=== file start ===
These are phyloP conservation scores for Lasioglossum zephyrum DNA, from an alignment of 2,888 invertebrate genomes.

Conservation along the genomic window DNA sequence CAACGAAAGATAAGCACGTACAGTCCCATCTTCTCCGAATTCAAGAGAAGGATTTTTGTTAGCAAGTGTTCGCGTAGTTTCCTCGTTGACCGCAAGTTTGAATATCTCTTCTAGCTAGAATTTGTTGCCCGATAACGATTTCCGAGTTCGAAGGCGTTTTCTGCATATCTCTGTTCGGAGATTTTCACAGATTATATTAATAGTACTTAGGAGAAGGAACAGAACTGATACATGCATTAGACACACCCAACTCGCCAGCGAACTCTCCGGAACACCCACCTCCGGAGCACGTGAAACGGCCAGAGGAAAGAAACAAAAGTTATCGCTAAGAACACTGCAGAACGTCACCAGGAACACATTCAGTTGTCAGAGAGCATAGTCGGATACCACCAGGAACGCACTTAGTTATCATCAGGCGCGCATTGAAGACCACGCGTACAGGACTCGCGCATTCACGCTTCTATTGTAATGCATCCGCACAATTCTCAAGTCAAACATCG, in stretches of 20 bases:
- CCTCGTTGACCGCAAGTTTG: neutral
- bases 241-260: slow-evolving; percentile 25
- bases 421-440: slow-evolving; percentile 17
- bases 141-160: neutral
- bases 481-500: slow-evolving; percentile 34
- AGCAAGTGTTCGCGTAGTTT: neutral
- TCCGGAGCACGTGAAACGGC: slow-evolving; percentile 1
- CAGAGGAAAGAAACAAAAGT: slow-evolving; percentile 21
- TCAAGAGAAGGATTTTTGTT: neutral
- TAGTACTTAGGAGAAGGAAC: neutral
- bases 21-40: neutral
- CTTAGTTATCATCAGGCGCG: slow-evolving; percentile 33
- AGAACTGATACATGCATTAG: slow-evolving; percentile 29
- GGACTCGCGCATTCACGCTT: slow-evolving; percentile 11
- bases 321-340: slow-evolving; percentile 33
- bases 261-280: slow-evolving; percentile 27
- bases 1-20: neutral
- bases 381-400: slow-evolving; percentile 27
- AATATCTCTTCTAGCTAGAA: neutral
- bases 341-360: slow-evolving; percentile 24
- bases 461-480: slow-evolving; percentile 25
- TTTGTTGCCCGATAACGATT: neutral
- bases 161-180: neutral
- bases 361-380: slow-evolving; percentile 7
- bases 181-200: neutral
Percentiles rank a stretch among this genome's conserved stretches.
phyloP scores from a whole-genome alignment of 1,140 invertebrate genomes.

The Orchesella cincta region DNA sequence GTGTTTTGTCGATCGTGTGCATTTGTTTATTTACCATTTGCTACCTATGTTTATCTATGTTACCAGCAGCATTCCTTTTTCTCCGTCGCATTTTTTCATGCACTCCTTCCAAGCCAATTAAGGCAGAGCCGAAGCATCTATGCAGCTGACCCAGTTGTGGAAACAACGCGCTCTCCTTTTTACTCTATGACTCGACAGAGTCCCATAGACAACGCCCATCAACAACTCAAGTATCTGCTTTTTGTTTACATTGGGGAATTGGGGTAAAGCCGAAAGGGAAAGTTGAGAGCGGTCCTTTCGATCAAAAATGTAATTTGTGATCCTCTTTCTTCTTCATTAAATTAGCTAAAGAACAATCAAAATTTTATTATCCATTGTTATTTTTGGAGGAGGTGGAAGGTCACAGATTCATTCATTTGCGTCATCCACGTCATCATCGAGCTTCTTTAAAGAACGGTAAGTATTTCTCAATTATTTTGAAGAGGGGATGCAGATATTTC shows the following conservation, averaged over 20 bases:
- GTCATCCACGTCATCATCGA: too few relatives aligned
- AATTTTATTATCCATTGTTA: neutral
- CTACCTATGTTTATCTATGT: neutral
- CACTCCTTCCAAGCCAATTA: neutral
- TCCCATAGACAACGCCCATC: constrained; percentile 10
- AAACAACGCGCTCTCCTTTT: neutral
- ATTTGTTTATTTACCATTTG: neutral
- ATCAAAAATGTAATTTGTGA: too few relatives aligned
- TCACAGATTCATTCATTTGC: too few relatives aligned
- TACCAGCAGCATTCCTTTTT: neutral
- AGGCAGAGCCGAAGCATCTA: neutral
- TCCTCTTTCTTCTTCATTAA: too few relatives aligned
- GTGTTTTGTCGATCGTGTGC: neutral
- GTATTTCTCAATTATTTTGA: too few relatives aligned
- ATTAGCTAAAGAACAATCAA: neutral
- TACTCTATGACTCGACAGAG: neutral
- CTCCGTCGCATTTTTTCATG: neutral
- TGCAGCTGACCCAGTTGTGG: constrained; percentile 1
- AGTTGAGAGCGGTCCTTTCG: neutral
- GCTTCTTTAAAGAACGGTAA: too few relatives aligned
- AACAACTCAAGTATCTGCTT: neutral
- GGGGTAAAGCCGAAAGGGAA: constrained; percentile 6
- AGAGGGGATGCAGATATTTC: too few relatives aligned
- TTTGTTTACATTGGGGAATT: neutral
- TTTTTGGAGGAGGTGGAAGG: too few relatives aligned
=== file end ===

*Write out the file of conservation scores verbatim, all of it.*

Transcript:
These are phyloP conservation scores for Lasioglossum zephyrum DNA, from an alignment of 2,888 invertebrate genomes.

Conservation along the genomic window DNA sequence CAACGAAAGATAAGCACGTACAGTCCCATCTTCTCCGAATTCAAGAGAAGGATTTTTGTTAGCAAGTGTTCGCGTAGTTTCCTCGTTGACCGCAAGTTTGAATATCTCTTCTAGCTAGAATTTGTTGCCCGATAACGATTTCCGAGTTCGAAGGCGTTTTCTGCATATCTCTGTTCGGAGATTTTCACAGATTATATTAATAGTACTTAGGAGAAGGAACAGAACTGATACATGCATTAGACACACCCAACTCGCCAGCGAACTCTCCGGAACACCCACCTCCGGAGCACGTGAAACGGCCAGAGGAAAGAAACAAAAGTTATCGCTAAGAACACTGCAGAACGTCACCAGGAACACATTCAGTTGTCAGAGAGCATAGTCGGATACCACCAGGAACGCACTTAGTTATCATCAGGCGCGCATTGAAGACCACGCGTACAGGACTCGCGCATTCACGCTTCTATTGTAATGCATCCGCACAATTCTCAAGTCAAACATCG, in stretches of 20 bases:
- CCTCGTTGACCGCAAGTTTG: neutral
- bases 241-260: slow-evolving; percentile 25
- bases 421-440: slow-evolving; percentile 17
- bases 141-160: neutral
- bases 481-500: slow-evolving; percentile 34
- AGCAAGTGTTCGCGTAGTTT: neutral
- TCCGGAGCACGTGAAACGGC: slow-evolving; percentile 1
- CAGAGGAAAGAAACAAAAGT: slow-evolving; percentile 21
- TCAAGAGAAGGATTTTTGTT: neutral
- TAGTACTTAGGAGAAGGAAC: neutral
- bases 21-40: neutral
- CTTAGTTATCATCAGGCGCG: slow-evolving; percentile 33
- AGAACTGATACATGCATTAG: slow-evolving; percentile 29
- GGACTCGCGCATTCACGCTT: slow-evolving; percentile 11
- bases 321-340: slow-evolving; percentile 33
- bases 261-280: slow-evolving; percentile 27
- bases 1-20: neutral
- bases 381-400: slow-evolving; percentile 27
- AATATCTCTTCTAGCTAGAA: neutral
- bases 341-360: slow-evolving; percentile 24
- bases 461-480: slow-evolving; percentile 25
- TTTGTTGCCCGATAACGATT: neutral
- bases 161-180: neutral
- bases 361-380: slow-evolving; percentile 7
- bases 181-200: neutral
Percentiles rank a stretch among this genome's conserved stretches.
phyloP scores from a whole-genome alignment of 1,140 invertebrate genomes.

The Orchesella cincta region DNA sequence GTGTTTTGTCGATCGTGTGCATTTGTTTATTTACCATTTGCTACCTATGTTTATCTATGTTACCAGCAGCATTCCTTTTTCTCCGTCGCATTTTTTCATGCACTCCTTCCAAGCCAATTAAGGCAGAGCCGAAGCATCTATGCAGCTGACCCAGTTGTGGAAACAACGCGCTCTCCTTTTTACTCTATGACTCGACAGAGTCCCATAGACAACGCCCATCAACAACTCAAGTATCTGCTTTTTGTTTACATTGGGGAATTGGGGTAAAGCCGAAAGGGAAAGTTGAGAGCGGTCCTTTCGATCAAAAATGTAATTTGTGATCCTCTTTCTTCTTCATTAAATTAGCTAAAGAACAATCAAAATTTTATTATCCATTGTTATTTTTGGAGGAGGTGGAAGGTCACAGATTCATTCATTTGCGTCATCCACGTCATCATCGAGCTTCTTTAAAGAACGGTAAGTATTTCTCAATTATTTTGAAGAGGGGATGCAGATATTTC shows the following conservation, averaged over 20 bases:
- GTCATCCACGTCATCATCGA: too few relatives aligned
- AATTTTATTATCCATTGTTA: neutral
- CTACCTATGTTTATCTATGT: neutral
- CACTCCTTCCAAGCCAATTA: neutral
- TCCCATAGACAACGCCCATC: constrained; percentile 10
- AAACAACGCGCTCTCCTTTT: neutral
- ATTTGTTTATTTACCATTTG: neutral
- ATCAAAAATGTAATTTGTGA: too few relatives aligned
- TCACAGATTCATTCATTTGC: too few relatives aligned
- TACCAGCAGCATTCCTTTTT: neutral
- AGGCAGAGCCGAAGCATCTA: neutral
- TCCTCTTTCTTCTTCATTAA: too few relatives aligned
- GTGTTTTGTCGATCGTGTGC: neutral
- GTATTTCTCAATTATTTTGA: too few relatives aligned
- ATTAGCTAAAGAACAATCAA: neutral
- TACTCTATGACTCGACAGAG: neutral
- CTCCGTCGCATTTTTTCATG: neutral
- TGCAGCTGACCCAGTTGTGG: constrained; percentile 1
- AGTTGAGAGCGGTCCTTTCG: neutral
- GCTTCTTTAAAGAACGGTAA: too few relatives aligned
- AACAACTCAAGTATCTGCTT: neutral
- GGGGTAAAGCCGAAAGGGAA: constrained; percentile 6
- AGAGGGGATGCAGATATTTC: too few relatives aligned
- TTTGTTTACATTGGGGAATT: neutral
- TTTTTGGAGGAGGTGGAAGG: too few relatives aligned